A few successes of the program were confirmed earlier this year during the USFWS’s annual Mexican wolf census. A male and a female wolf were identified as the offspring of a wolf, who was born at Brookfield Zoo several years ago and cross-fostered as a pup with a wild wolf pack. Additionally, in 2022, three pups born at Brookfield Zoo were placed with the Whitewater Canyon wolf pack. During the recent census, USFWS identified the pack and it appears the litter survived, which means it is possible the pups born at the Zoo may be alive and thriving.

“This year we fostered 16 Mexican wolf pups from our partner facilities to the wild,” said Brady McGee, Mexican Wolf Recovery coordinator for the U.S. Fish and Wildlife Service. “These genetically valuable pups, along with those from previous years, are vitally important to improving the genetic diversity of the wild population of Mexican wolves. This remarkable achievement is a testament to the collective efforts of everyone involved in this conservation endeavor, including Brookfield Zoo.”

According to the Interagency Field Team that conducted both ground and aerial counts this past winter, the 2022 population estimate represents a 23 percent increase from the minimum of 196 wolves in 2021. This marks the seventh consecutive year of population growth and a more than doubling in size since 2017. The population is distributed with 136 wolves in New Mexico and 105 in Arizona.

Mexican wolves are the rarest subspecies of gray wolves in North America. Approximately 4,000 wolves once lived in their historic range, which included central and northern Mexico and the southwestern United States. In May 1976, USFWS added the species to the Endangered Species List. From the 1980s until 1998, when reintroduction efforts began, Mexican wolves were considered extinct in the wild. Their demise, which began in the early 1900s, was the result of antipredator campaigns in the United States and Mexico.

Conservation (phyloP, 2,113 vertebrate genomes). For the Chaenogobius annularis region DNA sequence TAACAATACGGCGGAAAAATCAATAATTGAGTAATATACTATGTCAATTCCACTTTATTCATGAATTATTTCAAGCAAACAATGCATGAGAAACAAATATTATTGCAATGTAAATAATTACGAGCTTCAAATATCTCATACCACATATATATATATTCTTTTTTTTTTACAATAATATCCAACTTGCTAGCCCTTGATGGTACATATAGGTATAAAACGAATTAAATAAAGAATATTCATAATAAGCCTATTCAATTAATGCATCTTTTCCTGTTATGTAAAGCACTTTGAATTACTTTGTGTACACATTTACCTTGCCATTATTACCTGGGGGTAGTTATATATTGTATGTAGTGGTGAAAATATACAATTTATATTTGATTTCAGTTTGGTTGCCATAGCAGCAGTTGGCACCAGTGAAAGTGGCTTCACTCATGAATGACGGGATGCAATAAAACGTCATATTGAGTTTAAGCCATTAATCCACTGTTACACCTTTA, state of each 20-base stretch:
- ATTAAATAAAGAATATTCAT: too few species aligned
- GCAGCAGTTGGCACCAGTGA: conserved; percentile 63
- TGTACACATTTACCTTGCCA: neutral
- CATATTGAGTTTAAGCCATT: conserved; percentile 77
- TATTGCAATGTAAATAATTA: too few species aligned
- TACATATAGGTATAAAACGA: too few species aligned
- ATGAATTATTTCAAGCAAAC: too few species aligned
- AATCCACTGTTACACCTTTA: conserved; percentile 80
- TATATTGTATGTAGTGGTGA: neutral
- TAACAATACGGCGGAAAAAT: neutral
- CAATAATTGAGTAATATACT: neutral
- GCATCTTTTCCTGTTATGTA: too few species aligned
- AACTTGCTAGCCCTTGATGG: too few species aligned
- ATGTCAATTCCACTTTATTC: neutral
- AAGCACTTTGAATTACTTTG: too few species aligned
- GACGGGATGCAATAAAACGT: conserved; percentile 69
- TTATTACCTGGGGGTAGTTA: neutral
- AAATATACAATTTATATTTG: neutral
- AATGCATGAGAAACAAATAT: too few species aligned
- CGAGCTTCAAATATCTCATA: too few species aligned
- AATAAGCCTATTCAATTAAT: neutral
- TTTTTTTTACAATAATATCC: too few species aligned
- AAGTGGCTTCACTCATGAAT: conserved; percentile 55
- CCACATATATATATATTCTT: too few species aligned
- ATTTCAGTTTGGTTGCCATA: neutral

Those interested in helping care for the Mexican wolf pack at Brookfield Zoo can contribute to the Animal Adoption program. For $35, a recipient receives the Basic Package, which includes a 5-inch x 7-inch color photograph of a Mexican wolf, a personalized certificate of adoption, a Mexican wolf fact sheet, an Animal Adoption program decal, and an invitation to the exclusive 2023 Animal Adoption summer event. To purchase, visit

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Photo Captions (credit: CZS-Brookfield Zoo)
001: Seven Mexican wolf puppies were born at Brookfield Zoo on April 27. On May 6, six of the puppies were flown to Arizona to be placed with wild wolf packs as part of the U.S. Fish and Wildlife Services’ Mexican Wolf Recovery Program, which helps enhance the genetic diversity of the overall Mexican wolf population.